|Description||Christopher Thomas and Brothers Limited developed from several soap manufacturers in Bristol. Samuel Fripp and Co set up business in 1745 and the company name changed frequently until 1841 when Thomas Thomas Junior and his son Christopher Thomas, who had been running a small soap and candle factory in Bristol, were invited to enter the partnership. The new business was called Thomas, Fripp & Thomas and occupied the Broad Plain Works site. In 1856 the company was renamed Christopher Thomas & Brothers after the retirement of Edward Bowles Fripp Junior; the four brothers in charge of the business were Thomas, Christopher, Charles and Herbert. |
In addition to soap, dip candles were also manufactured with tallow. Christopher Thomas had specialised in the production of hard soap for household cleaning, whereas Fripp's had manufactured soap specialities based on olive oil for personal use. When the two companies merged the business naturally diversified, but household soap remained the principal product. The production of dip candles ceased when paraffin candles came into use around 1850. Candle production continued until 1922.
The progress of the company accelerated after the abolition of excise duty on soap in 1853, and trade increased in the West of England and the West Midlands. By 1876 Christopher Thomas was producing 8% of the national soap. The company invested in research and development and was able to patent a process to recover glycerine, a by-product of soap making, in 1887. The company experimented with the production of glycerine in the early 1870s and started refining edible cotton oil in 1875. It began to produce cotton oil and resin on a large scale from 1882.
At the end of the nineteenth century Christopher Thomas had to face increased competition from London and the North where a number of soap manufacturers had sprung up. One of the company's main competitors was Lever Brothers Limited in Port Sunlight, who exploited new marketing strategies to market their products. This included selling their soap in bars and cartons and advertising their soap under a brand name.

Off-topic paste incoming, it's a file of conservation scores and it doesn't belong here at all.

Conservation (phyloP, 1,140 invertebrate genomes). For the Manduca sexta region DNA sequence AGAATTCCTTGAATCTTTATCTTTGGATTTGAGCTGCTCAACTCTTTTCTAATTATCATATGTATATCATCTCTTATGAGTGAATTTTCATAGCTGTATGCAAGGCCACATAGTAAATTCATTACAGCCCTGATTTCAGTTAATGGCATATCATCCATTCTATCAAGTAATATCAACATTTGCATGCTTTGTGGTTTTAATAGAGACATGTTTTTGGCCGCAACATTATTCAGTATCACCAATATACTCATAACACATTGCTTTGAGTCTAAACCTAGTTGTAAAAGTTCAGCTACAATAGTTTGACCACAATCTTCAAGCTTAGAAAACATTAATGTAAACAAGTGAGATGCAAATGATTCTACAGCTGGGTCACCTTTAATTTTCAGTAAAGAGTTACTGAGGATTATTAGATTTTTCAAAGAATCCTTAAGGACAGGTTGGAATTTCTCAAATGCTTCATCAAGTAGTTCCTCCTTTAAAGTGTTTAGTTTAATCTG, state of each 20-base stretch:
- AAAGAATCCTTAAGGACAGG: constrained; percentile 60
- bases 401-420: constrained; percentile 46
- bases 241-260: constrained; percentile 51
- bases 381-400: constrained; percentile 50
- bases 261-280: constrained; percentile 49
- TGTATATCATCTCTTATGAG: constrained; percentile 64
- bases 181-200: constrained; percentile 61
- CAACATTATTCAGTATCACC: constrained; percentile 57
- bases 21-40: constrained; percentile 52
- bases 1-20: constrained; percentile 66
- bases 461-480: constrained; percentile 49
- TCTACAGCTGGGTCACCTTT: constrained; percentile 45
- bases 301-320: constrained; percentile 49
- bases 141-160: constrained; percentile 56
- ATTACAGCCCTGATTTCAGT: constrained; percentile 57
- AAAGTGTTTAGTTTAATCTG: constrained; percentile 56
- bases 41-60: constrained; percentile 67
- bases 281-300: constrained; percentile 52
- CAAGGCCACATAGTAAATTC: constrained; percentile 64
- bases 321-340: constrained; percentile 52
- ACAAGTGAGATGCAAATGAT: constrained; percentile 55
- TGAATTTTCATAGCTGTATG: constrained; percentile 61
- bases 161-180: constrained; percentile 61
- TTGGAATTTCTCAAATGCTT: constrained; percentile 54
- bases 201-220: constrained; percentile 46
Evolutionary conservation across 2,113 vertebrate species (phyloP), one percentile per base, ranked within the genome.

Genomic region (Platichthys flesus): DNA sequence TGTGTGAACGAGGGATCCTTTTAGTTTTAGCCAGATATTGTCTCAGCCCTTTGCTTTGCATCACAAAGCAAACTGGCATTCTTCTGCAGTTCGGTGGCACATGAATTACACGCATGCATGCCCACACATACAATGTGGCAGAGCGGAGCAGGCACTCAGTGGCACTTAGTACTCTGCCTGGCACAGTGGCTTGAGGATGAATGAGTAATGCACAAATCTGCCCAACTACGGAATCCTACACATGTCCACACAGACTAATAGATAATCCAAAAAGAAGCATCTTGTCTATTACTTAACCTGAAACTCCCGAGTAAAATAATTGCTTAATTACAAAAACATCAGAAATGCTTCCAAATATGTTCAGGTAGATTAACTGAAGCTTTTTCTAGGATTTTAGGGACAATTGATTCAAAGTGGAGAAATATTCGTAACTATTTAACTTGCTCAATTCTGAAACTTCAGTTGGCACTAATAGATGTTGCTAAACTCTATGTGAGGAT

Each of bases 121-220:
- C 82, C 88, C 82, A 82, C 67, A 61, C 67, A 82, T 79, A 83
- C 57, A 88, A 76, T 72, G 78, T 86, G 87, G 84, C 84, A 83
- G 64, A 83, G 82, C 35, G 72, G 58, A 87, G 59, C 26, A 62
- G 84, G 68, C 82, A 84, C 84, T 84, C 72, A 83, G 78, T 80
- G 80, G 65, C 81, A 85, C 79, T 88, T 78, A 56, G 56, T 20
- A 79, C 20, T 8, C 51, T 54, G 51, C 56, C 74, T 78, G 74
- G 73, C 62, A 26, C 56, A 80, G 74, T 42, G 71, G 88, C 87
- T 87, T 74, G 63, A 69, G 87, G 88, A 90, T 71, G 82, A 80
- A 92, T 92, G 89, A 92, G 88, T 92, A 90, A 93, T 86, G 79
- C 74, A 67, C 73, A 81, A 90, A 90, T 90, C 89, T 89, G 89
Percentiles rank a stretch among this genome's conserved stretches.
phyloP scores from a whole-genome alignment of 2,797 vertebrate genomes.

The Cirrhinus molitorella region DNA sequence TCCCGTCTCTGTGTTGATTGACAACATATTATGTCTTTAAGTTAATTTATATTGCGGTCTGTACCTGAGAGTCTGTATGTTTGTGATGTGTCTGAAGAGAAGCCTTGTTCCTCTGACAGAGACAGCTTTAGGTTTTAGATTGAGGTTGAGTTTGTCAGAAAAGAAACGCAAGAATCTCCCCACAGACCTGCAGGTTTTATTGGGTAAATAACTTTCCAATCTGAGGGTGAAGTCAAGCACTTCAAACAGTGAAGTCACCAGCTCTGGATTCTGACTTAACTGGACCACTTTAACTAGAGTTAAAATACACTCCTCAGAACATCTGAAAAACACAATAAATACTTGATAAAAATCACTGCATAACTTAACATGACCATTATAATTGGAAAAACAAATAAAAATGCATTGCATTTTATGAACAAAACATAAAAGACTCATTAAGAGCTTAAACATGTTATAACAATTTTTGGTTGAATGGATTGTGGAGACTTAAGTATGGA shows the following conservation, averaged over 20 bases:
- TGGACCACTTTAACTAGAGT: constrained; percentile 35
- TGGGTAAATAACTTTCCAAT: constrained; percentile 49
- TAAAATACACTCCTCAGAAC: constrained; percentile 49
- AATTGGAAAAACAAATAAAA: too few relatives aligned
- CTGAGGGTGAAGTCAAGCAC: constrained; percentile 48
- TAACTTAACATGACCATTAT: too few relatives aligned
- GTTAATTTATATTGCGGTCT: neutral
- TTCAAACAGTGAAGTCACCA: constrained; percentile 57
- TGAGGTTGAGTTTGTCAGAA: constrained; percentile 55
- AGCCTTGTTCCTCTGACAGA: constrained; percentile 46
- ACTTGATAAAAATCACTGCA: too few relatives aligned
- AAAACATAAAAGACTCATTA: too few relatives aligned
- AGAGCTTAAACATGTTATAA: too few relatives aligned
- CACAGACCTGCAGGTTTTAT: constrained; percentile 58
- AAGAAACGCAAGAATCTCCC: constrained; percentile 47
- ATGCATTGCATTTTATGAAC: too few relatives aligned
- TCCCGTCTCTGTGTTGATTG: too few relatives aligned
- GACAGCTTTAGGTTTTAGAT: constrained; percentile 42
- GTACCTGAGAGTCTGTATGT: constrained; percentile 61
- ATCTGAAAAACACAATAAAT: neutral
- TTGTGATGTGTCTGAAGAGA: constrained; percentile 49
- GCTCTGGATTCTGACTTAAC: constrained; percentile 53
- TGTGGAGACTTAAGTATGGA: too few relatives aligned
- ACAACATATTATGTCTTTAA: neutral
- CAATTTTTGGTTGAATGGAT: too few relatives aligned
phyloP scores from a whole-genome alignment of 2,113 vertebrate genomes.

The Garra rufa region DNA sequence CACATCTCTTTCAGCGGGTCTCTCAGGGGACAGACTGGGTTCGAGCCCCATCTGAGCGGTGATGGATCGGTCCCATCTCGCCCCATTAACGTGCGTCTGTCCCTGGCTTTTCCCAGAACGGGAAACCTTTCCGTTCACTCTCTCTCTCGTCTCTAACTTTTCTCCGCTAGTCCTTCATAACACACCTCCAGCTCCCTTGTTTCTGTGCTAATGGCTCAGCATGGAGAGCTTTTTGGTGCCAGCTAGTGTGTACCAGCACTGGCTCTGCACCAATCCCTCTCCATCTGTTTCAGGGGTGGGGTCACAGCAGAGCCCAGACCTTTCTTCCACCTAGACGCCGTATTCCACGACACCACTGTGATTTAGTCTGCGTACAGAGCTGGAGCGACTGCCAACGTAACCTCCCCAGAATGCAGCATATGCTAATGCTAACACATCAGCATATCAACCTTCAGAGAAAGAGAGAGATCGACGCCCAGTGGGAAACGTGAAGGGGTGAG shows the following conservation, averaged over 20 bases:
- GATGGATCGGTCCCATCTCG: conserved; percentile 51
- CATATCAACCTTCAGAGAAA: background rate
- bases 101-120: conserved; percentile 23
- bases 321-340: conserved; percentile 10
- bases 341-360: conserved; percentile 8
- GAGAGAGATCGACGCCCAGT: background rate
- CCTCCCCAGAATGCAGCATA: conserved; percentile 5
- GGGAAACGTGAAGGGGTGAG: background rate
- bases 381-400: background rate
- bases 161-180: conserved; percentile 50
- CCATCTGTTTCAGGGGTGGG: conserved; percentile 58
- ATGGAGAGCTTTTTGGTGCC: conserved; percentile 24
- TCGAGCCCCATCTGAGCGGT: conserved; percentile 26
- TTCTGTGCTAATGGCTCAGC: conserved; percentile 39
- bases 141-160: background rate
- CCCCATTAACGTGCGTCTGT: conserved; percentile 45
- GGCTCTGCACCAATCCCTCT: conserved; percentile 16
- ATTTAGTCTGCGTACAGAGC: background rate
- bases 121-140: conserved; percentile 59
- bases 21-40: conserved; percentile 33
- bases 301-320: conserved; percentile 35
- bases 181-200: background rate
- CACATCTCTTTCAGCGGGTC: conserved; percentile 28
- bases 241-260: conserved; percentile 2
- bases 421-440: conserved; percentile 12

In 1898 Christopher Thomas launched Puritan Soap, made with olive oil. In 1904 the firm offered its first gift scheme; Puritan soap cartons were used as coupons. Further gift schemes ran during 1924 and 1928. Other branded products include Soako Soap powder, Punch scourer, the disinfectant First Aid soap, Simple Simon (a soap that incorporated bleach) and Jazz Dye Soap that could be used for home dyeing.
The company became a private limited liability company in 1889 but was voluntarily liquidated in 1897 to form a public company. In 1905 Christopher Thomas acquired the business of Lawson & Co (Bristol) Ltd. During the following years intense competition and a shortage of raw materials meant the company suffered and it became an associated company of Lever Brothers in 1911. A canteen at the Broad Plain Works was opened by Lord Leverhulme in 1920; the first canteen facility at the factory actually dated back to 1870, when a room below the main offices, known as "The Barracks" was available for dining.
In August 1928 United Exporters was formed to take over the international sales of all UK companies of Lever Brothers, in order to prevent individual companies from competing against one another. On 1 January 1930 Lever Brothers merged with the Margarine Union to form Unilever. In 1931 Unilever comprised forty nine manufacturing companies and forty eight sales organisations on the soap side of the business and the decision was made to concentrate on fewer products. The number of brands, factories and salesmen were all reduced and centralised. Agreements between Unilever and all soap companies for the reciprocal manufacture, selling and distribution were signed between 1932 and 1945.
During 1942 soap rationing was introduced due to shortages in raw materials caused by the Second World War. Towards the end of the war Christopher Thomas decided to concentrate exclusively on manufacture. The production of Puritan Soap continued at the Broad Plain Works but due to the increasing demand, it was also made in the works at Joseph Watson and Sons Ltd in Leeds. The other major product of the factory at this time was Gibbs Cold Cream Soap; production of this soap was produced at the Gibbs factory of Wapping but, after this was partially destroyed during the war, production moved to Bristol and continued after 1945.
The decision to cease production at Christopher Thomas took place in 1953. The board of the company decided that it was uneconomical to undertake the necessary modernisation at the confined space at the Broad Plain Works. The Broad Plain factory was closed at the end of February 1954. The business was closed down on 31 December 1954; parts of the premises continued to be used by other Unilever companies. The registered number of the company was used to found Unilever Computer Service in 1969 which was later sold to a third party. On 4 February 1985 the name was changed to Electronic Data Systems Ltd.
[NB this collection was formerly known as SDC/30]